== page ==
How Does OpenDOF Compare?
IBM Bluemix, MS IoT Hub, AWS IoT, Alljoyn, CoAP, Ayla Networks, ECHONET Lite, Electric Imp, MQTT-SN, and MQTT
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There are many options out there and many claims, with their own comparisons. Here you will find how OpenDOF stands when compared to other technologies using several key features as measurements. We will be adding additional technologies as they are reviewed, so check back often.
The definitions we use are important measures for comparison. Our hope is to provide industry-standard terminology and recognized definitions for the features we are comparing. Please read the features and their definitions to understand what we are comparing and why they are important.
- Open standard: The specifications and implementations are open to the public and can be used without royalty or patent concerns.
- Efficient protocols: The protocols used are designed to minimize bandwidth, and therefore cost, and are also designed for efficient parsing, minimizing memory and processing requirements.
- Discovery (including discovery among peers): The ability to dynamically query and monitor for peers or service providers, with notification both when they appear as well as disappear, due to connectivity or topology changes.
- Libraries available for small embedded devices: Provides libraries that are tailored to the specific requirements of embedded systems, including those that may not provide standard operating systems, threading, or memory allocation systems.
- Libraries in multiple languages: Object Access Libraries (OALs) available in Java, C and C sharp.
- Authentication: Efficiently provides authentication of both client and server, and in a way that supports peer-to-peer connectivity where the role of client and server are reversed.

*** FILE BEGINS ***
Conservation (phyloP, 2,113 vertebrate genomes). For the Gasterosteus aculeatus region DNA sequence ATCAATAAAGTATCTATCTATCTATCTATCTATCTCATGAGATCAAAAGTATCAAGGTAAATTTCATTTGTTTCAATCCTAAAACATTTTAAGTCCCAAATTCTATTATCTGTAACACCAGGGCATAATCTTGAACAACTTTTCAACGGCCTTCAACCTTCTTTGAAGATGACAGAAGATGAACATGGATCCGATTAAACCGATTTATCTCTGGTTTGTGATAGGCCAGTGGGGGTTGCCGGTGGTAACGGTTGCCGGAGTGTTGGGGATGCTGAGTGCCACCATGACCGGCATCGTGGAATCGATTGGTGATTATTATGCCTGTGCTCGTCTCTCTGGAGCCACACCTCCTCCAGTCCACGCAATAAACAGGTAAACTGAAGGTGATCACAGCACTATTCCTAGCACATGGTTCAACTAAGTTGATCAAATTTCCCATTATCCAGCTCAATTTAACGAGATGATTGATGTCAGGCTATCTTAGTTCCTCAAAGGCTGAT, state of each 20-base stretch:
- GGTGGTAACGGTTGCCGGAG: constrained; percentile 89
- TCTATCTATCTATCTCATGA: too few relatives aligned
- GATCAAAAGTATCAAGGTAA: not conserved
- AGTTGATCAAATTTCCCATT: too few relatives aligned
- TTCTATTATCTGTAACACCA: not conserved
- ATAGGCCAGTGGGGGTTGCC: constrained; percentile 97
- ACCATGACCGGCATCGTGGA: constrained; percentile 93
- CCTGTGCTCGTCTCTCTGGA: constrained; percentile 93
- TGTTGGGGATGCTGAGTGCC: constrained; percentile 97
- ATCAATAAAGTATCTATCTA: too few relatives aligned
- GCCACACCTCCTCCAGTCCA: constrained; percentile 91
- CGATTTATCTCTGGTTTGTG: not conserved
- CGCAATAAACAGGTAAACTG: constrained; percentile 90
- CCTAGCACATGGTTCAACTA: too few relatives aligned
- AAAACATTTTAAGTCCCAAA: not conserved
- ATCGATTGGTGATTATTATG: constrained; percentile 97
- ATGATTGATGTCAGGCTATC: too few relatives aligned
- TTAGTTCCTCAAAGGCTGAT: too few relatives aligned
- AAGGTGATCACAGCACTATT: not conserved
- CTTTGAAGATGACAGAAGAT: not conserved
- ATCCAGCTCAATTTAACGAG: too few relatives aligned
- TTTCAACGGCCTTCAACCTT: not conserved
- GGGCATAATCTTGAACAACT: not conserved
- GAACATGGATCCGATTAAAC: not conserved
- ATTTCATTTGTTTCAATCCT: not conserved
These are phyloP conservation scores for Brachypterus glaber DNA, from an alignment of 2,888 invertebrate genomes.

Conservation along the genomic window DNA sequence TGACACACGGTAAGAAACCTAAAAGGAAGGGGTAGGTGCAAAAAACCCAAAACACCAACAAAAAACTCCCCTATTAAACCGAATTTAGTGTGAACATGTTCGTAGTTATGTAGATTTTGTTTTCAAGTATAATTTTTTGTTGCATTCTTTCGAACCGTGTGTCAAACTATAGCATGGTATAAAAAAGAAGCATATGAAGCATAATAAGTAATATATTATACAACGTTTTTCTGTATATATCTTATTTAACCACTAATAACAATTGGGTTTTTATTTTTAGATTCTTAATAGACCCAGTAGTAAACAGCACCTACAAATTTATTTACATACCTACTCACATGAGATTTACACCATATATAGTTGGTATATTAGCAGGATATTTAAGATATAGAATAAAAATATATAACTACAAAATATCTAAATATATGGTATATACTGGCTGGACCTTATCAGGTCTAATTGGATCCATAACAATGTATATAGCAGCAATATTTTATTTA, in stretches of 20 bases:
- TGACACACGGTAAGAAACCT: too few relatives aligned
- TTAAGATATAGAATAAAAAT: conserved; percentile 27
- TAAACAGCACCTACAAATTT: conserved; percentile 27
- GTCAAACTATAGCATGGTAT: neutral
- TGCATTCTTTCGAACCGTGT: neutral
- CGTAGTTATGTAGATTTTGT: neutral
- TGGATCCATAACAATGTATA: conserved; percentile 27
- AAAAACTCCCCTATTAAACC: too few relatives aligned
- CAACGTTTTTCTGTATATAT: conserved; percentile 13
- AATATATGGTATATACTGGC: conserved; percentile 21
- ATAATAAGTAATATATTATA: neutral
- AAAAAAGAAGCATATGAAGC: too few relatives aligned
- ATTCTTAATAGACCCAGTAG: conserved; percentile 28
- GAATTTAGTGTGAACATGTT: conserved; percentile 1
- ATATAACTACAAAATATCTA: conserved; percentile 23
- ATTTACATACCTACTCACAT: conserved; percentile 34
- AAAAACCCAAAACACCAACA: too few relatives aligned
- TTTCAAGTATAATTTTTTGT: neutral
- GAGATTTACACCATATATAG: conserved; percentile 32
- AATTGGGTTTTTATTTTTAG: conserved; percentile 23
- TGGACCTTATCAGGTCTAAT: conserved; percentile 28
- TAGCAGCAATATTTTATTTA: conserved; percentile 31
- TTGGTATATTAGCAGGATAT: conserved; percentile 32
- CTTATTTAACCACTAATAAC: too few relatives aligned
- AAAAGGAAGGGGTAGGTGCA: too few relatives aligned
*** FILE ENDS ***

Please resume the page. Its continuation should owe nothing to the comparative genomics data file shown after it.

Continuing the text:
- Encryption: Encryption using state-of-the-art cryptography algorithms (e.g., AES) with minimum 128-bit symmetric key (or equivalent) strength.
- Access control/Permissions: Enforces fine-grained, peer-to-peer permissions that can restrict access to individual functions, properties, and events.
- Strong object oriented model with well defined device interfaces: Provides a consistent and universal approach to object naming and interface definition that applies from the embedded device through any gateways and into the cloud and database.
- Topology independent (supports gateway, peer-to-peer, cloud): Applications are mostly unaware of the system topology and changes to the topology. Any topology can be supported, including typical client/server as well as mesh and multicast systems.
- Cloud provider independent: The ability to operate independent of any specific cloud provider vendor or proprietary technology.
- Transport independent: Operates independent of transport. Applications can move from one transport to another with minimal, if any, change. Transport support can be added by the user through defined APIs.